“The work produced is extraordinary- you should be very proud. It really feels like the beginning of a very special journey- and an area that really need exploring more. I do think you are also making art form accessible for mainstream audience as well as the Deaf community- Classical Music and art often seem impenetrable for many people and you showed real insight”. Lucy Dunkerley, Associate Director, Border Crossings – Central London (Patron: Peter Sellars). January 2017
The name ‘Audiovisability’ is derived from three separate words: ‘audio’ (sound/music), ‘vision’, and ‘ability’. Generally, society perceives Deaf people as having an ‘audio disability’; however, Audiovisability highlights that Deaf people are able to listen to, appreciate, and interpret music, particularly through its inherently visual nature.
Audiovisability offers professional, mainstream platforms for often unseen, unheard deaf musicians and artists. By offering unique opportunities for collaboration and a high quality, accessible platform, Audiovisability dispels the myth that deafness and music do not go together. Audiovisability believes in creating a voice of our world which creates a shift change, as we showcase our ways of seeing and perceiving of the world – as a result we improve on social and audience engagement, innovation, rights and accessibility. We are based in London but our connections are at a global reach – as music, deafness, visual arts, story telling are common themes found in every corner of the world.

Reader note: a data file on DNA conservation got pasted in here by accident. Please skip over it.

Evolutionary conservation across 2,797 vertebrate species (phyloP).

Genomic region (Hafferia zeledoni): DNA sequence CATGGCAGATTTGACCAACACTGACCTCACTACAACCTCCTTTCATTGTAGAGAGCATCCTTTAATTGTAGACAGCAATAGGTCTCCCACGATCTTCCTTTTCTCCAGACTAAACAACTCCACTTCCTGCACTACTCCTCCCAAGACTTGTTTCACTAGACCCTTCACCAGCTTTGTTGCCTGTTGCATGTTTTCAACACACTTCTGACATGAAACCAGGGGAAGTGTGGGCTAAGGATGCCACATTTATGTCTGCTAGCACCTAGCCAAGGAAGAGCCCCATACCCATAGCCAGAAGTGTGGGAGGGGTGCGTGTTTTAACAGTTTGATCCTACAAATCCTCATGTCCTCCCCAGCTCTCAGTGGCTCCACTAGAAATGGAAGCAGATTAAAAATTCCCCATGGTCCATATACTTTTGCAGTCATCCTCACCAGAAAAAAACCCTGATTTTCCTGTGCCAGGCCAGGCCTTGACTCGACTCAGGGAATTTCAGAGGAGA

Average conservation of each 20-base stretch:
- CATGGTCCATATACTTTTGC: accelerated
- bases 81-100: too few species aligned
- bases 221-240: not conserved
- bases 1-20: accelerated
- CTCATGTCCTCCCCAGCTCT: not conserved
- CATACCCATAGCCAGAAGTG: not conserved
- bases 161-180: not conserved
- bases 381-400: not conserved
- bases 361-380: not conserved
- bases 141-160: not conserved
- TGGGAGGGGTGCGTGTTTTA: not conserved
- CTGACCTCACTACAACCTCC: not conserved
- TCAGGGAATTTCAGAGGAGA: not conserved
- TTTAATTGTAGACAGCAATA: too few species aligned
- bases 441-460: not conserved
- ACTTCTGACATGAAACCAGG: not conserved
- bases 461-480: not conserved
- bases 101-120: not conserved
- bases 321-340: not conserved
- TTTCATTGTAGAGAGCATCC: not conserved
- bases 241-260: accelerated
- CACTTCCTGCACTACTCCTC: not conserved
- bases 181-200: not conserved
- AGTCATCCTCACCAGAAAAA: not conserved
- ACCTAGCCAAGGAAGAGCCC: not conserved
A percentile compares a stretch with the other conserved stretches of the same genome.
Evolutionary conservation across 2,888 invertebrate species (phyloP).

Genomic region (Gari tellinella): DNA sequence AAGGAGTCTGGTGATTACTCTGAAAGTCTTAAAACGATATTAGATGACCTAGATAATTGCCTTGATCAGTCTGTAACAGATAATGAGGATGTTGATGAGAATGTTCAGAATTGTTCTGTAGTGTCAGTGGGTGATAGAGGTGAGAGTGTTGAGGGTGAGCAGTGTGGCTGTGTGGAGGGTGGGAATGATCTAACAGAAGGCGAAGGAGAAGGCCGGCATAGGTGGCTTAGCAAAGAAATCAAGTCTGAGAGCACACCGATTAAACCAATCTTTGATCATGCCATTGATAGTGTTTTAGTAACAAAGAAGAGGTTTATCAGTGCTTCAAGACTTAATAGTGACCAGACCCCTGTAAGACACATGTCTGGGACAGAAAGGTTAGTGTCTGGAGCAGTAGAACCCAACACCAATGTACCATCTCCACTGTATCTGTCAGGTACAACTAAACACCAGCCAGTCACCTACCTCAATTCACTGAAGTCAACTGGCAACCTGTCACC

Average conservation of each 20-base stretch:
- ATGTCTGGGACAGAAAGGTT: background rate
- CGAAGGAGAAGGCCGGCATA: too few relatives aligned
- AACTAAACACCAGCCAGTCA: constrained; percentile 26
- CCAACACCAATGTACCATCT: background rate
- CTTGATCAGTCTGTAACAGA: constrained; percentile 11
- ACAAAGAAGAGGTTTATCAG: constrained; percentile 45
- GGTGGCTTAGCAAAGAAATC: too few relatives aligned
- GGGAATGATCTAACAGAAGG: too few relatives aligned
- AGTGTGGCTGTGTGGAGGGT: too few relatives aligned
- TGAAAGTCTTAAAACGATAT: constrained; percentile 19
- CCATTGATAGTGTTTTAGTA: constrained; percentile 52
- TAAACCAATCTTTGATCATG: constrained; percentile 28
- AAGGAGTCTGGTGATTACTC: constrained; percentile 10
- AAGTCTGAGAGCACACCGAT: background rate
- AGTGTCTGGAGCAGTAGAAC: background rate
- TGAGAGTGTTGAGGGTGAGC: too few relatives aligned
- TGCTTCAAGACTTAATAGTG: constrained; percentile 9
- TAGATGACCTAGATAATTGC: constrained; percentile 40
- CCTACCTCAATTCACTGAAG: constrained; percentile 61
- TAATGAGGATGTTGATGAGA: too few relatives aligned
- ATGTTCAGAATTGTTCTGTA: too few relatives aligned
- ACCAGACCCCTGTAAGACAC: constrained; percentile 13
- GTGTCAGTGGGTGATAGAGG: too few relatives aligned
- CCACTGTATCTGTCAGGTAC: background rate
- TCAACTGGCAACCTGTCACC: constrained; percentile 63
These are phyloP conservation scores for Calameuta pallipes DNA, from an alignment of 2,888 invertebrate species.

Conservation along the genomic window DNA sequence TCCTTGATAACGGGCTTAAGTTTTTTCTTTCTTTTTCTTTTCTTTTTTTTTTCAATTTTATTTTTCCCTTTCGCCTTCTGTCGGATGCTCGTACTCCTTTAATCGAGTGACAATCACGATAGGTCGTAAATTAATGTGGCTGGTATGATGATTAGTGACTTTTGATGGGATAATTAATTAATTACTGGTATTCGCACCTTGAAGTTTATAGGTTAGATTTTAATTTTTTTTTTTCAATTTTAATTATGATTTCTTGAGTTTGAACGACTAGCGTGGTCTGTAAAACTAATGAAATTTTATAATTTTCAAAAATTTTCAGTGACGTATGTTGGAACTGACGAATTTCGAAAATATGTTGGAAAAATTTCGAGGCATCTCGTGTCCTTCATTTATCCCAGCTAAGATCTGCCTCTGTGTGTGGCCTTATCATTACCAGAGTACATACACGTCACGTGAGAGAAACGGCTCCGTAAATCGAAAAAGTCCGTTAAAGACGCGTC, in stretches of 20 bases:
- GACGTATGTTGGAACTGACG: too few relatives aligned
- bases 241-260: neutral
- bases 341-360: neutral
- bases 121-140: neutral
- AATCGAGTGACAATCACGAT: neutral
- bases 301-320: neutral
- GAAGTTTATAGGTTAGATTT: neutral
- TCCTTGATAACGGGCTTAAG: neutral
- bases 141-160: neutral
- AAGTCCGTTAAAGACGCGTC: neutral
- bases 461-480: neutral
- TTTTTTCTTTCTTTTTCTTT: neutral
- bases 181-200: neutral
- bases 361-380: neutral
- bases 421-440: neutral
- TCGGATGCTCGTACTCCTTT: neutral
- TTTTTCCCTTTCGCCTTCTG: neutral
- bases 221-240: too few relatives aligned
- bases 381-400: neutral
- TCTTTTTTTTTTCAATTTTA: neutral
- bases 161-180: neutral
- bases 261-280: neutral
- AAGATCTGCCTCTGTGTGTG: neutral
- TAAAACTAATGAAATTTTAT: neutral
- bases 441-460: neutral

Visual arts often go hand in hand with music at Audiovisability; it opens up skills-set, appeal, stretching boundaries as well as embracing storytelling through sign language, visual vernacular which is directly related to our deaf-lives. We also include digital technology and film-makers. Community engagement is also at the very heart of Audiovisability as well as new developments on its way for music and deafness in education.
Audiovisability has enjoyed successful projects since its conception in Summer 2016 – The Elements of Music, The Unheard World, and Freestyle dressage (2018). These projects have adopted a multidisciplinary approach, collaborating with professionals from across the arts and beyond.
As a deaf-led company, Audiovisability has secured funding from Arts Council England, and has partnered with several charities and organisations including Decibels, Sobell Foundation, British Council, the Subpac Company, and Arlington Arts Centre to name a few.
With Artists Rubbena Aurangzeb-Tarqi and Lisa Harker responding to the loudness of the Japanese music performed by Nao Masuda, the artists are painting using their instincts as no information was given out to them prior to starting.